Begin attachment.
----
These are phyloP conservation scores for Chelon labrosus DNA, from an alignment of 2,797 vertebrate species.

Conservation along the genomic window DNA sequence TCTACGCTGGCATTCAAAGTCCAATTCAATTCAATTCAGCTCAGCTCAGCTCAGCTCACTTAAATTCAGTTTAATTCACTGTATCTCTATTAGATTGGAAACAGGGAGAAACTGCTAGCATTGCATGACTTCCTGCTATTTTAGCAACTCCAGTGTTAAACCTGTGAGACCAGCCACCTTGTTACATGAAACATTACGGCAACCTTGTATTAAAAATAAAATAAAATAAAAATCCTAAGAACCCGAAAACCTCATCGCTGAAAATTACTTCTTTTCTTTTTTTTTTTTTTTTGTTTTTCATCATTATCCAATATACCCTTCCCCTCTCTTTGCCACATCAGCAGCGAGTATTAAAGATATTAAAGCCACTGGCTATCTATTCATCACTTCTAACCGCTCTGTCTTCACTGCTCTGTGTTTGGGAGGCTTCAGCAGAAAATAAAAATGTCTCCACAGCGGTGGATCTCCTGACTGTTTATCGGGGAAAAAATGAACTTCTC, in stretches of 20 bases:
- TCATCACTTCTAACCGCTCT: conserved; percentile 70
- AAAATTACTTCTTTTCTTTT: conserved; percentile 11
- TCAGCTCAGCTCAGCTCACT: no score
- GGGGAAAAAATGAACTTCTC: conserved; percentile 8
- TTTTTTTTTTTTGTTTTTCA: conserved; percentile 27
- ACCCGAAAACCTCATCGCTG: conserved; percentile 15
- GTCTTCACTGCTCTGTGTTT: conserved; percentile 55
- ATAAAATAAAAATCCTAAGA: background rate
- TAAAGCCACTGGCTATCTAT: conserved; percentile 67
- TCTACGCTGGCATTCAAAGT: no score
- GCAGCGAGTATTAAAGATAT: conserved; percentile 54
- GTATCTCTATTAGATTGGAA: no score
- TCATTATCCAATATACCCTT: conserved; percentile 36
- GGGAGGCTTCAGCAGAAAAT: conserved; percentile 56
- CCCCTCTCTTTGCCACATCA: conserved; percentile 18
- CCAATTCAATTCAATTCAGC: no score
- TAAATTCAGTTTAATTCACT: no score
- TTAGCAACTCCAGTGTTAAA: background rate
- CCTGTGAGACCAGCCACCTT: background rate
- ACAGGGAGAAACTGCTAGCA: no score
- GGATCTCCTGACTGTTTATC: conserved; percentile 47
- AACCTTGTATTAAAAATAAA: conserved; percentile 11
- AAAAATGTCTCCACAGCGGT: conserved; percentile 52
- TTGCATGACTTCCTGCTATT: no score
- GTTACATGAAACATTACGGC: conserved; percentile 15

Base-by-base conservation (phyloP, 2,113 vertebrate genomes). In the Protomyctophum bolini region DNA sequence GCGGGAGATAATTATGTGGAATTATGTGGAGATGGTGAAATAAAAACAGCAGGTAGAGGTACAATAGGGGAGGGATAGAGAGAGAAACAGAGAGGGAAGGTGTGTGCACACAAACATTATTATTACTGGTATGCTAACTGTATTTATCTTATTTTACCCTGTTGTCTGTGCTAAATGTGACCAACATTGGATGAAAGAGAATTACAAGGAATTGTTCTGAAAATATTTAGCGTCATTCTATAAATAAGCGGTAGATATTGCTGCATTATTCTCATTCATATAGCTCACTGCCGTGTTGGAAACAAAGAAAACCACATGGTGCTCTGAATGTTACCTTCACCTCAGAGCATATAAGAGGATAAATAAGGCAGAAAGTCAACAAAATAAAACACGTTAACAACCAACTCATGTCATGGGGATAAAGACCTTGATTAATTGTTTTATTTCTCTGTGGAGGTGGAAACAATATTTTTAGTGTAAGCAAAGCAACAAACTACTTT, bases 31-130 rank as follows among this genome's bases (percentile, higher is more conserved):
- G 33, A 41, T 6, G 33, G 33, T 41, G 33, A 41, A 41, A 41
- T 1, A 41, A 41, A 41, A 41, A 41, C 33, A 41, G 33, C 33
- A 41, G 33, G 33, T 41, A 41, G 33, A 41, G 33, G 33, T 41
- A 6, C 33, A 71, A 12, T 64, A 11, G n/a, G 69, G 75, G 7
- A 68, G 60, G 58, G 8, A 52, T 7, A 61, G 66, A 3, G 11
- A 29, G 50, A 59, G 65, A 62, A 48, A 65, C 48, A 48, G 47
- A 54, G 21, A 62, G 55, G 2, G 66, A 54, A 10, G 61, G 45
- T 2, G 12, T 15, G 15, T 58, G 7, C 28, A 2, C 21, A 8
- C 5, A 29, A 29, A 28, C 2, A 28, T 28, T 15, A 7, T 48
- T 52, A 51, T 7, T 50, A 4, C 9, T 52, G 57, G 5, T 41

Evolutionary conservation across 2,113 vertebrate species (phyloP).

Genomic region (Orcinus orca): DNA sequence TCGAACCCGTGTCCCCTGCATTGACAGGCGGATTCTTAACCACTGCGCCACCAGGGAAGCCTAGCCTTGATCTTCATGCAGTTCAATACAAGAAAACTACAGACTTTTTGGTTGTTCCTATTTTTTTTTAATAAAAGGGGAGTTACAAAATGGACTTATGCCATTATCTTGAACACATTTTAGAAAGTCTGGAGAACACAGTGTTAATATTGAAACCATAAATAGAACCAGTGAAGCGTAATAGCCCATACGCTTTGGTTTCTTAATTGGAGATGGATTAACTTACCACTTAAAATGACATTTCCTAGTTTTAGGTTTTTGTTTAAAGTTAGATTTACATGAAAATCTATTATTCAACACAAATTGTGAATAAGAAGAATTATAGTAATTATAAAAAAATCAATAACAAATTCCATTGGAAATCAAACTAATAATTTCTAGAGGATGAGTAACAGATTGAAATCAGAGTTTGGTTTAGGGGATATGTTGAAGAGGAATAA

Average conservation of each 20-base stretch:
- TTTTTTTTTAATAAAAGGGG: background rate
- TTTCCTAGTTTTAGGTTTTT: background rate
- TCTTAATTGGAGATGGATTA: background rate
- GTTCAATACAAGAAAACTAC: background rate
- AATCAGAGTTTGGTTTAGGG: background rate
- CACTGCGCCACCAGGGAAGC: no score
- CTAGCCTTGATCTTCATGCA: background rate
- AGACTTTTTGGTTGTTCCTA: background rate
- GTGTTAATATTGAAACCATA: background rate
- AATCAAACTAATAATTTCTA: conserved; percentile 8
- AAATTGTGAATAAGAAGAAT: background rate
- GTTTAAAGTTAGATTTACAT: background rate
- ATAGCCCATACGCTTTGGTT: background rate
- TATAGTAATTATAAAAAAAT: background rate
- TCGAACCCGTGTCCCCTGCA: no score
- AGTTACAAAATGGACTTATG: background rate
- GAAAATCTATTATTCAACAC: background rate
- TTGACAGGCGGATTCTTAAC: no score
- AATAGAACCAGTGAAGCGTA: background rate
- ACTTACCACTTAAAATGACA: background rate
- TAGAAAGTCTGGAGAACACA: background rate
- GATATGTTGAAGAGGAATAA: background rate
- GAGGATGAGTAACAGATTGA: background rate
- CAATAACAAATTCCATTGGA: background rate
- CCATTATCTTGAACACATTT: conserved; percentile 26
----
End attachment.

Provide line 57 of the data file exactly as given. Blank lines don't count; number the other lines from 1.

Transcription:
- AGTTACAAAATGGACTTATG: background rate